Nous montrons que l'activation par les protons de 11 MeV permet le dosage non destructif de traces d'impuretés dans des échantillons
d'Argent, d'Aluminium et de Cobalt. Nous avons pour le moment étudié le dosage de 30 éléments dans Al et Co et de 24 dans
Ag. Nous avons choisi les protons car ces particules sont les seules qui permettent d'effectuer un dosage non destructif dans
Ag et Co, au niveau des traces sans interférence, et ceci pour de nombreux éléments. Le cas de l'aluminium a été étudié, bien
que les neutrons puissent ici être utilisés pour l'analyse non destructive car l'activation dans les protons permet de doser
facilement des éléments autres que ceux dosés en irradiant dans les neutrons. Ces premiers résultats nous conduisent à penser
que l'activation dans les protons sera très employée dans les cas où l'activation neutronique est en difficulté (exemple de
Ag, Co, Ir, HgTe, AsGa, terres rares, etc.).
Tritons accelerated up to 3.5 MeV by a Van de Graaff, were used to study the16O(T, n)18F reaction, which was then applied to the analysis of oxygen in metals and semiconductors. The calculated sensitivity for
the determination of oxygen is 0.5 ppb at 3.5 MeV. Si, Ti and Mo were analyzed non-destructively at 3.5 MeV and the results
agreed with results obtained by other methods. Pure Ge and AsGa were analyzed non-destructively at 3 MeV and the detection
limits were respectively 25 and 6 ppb.
We have irradiated 30 elements with 11 MeV protons and we present here: (1) The specific activities for the main radioisotopes
produced by (p, n) or (p, α) reactions (on main γ rays except the 511 keV). (2) The main γ energies of these radioisotopes
(at ±0.3 keV) when they have not been accurately measured previously. (3) The limits of detection or the lowest amounts measured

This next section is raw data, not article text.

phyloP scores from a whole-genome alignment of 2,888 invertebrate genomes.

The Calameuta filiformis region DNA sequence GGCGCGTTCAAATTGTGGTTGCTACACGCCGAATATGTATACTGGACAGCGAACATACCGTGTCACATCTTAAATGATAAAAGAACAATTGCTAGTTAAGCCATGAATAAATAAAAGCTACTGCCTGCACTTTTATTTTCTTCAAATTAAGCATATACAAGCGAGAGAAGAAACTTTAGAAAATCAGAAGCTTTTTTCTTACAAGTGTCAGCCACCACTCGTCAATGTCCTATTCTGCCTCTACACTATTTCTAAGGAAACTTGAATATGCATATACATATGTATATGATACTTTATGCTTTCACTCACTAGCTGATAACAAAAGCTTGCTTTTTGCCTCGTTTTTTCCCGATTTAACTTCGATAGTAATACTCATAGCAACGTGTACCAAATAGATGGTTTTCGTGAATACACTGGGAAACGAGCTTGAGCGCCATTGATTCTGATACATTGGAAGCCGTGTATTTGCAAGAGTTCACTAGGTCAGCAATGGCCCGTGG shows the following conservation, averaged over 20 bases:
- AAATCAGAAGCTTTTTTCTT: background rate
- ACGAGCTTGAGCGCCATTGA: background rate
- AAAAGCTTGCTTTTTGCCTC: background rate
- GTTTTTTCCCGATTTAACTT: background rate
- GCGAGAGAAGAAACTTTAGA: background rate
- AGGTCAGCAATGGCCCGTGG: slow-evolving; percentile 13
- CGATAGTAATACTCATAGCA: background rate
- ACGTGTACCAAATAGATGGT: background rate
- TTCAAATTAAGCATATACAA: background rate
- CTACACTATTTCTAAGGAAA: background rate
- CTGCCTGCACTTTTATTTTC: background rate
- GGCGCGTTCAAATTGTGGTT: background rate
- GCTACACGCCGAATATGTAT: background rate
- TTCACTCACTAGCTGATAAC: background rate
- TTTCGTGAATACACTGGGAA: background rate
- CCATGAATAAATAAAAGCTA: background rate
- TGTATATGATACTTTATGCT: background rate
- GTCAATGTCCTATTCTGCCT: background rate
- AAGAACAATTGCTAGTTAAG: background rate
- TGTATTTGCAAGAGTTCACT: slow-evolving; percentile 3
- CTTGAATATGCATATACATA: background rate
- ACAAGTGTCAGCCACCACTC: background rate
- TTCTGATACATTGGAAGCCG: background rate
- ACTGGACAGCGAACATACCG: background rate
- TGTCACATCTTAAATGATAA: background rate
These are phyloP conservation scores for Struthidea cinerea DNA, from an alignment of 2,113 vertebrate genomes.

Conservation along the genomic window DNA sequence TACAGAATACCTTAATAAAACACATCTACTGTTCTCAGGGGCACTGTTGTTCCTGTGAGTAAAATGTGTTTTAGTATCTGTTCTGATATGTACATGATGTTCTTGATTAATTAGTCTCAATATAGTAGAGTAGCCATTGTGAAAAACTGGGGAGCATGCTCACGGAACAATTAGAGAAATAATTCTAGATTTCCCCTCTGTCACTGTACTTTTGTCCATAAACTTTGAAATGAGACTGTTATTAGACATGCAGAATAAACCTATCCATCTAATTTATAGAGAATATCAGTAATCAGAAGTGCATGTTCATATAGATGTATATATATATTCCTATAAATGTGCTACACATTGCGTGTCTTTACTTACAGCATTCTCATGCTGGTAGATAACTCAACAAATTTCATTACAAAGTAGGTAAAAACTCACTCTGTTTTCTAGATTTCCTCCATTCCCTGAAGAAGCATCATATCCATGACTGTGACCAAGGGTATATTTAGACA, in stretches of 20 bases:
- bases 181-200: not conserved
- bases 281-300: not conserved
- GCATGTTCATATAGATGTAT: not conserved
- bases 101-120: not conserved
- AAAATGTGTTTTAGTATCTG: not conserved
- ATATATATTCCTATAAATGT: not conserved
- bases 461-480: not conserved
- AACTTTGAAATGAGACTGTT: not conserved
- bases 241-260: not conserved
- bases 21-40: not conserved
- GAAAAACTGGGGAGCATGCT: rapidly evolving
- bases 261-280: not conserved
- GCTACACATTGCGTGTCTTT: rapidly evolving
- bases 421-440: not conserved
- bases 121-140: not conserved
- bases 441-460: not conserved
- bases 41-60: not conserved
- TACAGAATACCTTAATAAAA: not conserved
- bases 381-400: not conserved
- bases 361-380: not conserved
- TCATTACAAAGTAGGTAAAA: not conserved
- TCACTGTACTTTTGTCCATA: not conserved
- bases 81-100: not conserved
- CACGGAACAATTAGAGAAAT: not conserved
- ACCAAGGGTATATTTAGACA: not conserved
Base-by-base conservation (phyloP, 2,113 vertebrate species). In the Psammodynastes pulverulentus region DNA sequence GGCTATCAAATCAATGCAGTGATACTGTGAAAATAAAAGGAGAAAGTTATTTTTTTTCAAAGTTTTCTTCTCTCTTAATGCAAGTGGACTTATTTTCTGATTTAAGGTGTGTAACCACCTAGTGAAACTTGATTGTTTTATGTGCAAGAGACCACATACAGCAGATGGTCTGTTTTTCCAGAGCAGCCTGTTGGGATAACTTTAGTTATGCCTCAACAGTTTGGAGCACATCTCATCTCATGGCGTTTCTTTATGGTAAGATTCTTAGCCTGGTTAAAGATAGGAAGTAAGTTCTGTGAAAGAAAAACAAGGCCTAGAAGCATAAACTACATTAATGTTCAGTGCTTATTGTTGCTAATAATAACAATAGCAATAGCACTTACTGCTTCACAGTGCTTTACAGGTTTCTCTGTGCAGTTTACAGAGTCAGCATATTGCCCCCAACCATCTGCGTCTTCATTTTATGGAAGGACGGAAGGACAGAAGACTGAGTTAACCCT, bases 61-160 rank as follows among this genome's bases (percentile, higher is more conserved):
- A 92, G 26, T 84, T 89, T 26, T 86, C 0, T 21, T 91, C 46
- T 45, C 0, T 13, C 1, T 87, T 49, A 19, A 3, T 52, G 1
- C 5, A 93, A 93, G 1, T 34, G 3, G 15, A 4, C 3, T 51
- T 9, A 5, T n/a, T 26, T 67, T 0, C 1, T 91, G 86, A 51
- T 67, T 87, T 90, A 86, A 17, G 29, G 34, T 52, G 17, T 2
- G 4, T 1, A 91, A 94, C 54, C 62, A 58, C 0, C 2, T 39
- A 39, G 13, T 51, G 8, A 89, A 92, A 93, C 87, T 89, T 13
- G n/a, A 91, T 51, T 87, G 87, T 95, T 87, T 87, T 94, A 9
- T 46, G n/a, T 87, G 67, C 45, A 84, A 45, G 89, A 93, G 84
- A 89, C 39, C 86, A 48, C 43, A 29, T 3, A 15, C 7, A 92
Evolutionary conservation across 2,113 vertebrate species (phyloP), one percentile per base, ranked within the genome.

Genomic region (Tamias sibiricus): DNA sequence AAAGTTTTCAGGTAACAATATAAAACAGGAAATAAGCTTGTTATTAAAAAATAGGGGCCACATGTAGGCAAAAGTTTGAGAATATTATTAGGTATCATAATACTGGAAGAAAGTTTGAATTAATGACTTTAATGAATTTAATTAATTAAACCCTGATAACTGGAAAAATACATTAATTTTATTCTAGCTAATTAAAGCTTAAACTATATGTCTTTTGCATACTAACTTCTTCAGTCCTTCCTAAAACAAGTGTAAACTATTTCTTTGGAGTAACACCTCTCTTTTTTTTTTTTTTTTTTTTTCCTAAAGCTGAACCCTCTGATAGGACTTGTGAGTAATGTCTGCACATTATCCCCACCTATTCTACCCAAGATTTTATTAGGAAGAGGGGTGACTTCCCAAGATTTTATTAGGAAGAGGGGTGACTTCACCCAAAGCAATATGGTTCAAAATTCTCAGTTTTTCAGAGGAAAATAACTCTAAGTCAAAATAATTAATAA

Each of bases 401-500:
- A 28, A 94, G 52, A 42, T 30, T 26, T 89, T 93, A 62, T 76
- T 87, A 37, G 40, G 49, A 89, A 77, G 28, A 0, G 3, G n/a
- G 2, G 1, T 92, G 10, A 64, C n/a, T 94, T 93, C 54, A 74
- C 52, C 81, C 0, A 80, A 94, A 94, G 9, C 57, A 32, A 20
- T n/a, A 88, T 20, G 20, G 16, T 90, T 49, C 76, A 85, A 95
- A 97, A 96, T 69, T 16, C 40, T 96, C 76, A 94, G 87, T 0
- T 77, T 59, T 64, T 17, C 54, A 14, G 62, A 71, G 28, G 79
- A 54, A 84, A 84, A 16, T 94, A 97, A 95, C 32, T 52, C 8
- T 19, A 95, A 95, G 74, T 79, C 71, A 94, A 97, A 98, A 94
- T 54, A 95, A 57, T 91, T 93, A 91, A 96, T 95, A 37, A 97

in samples of Al, Ag or Co. From these preliminary results it can be deduced that 11 MeV protons offer new possibilities in
the field of activation analysis.
The sensitivities for the determination of 25 elements from Z=4 to Z=33, using 3.5 MeV triton activation, were calculated
from experimentally measured yields for 50 radioisotopes obtained via (t, n), (t, d), (t, 2n) or (t, α) reactions. For an
irradiation of 1 hour at 1 μA, the calculated detection limits are better than 100 ppb for B, N, O, F, Na, Mg, Al, Si an S.
Because of the Coulomb barrier, triton activation is of considerable interest for non destructive analysis of low Z elements
in medium and high Z matrices. Finally integrated activation curves of high sensitivity elements were determined.
Authors:J. Gomez, G. Blondiaux, B. Hakim, C. Perrin, and J. Debrun
Ubiquitous elements like carbon and oxygen always contaminate surfaces and, therefore, are the soucre of important analytical errors at trace level. Even in the case of radioactivation (with charged particles), where the sample can be etched after irradiation, analytical problems exist. In this work, we show that laser desorption/ablation can efficiently clean surfacaes, in the case of GaAs samples, resulting in better analytical conditions. Under ultra high vacuum, these surfaces remain clean long enough, so that the analysis of carbon and oxygen can be carried out using various nuclear methods, according to the needs of the analyst.
Authors:J. Barrandon, L. Quaglia, J. Debrun, M. Cuypers, and G. Robaye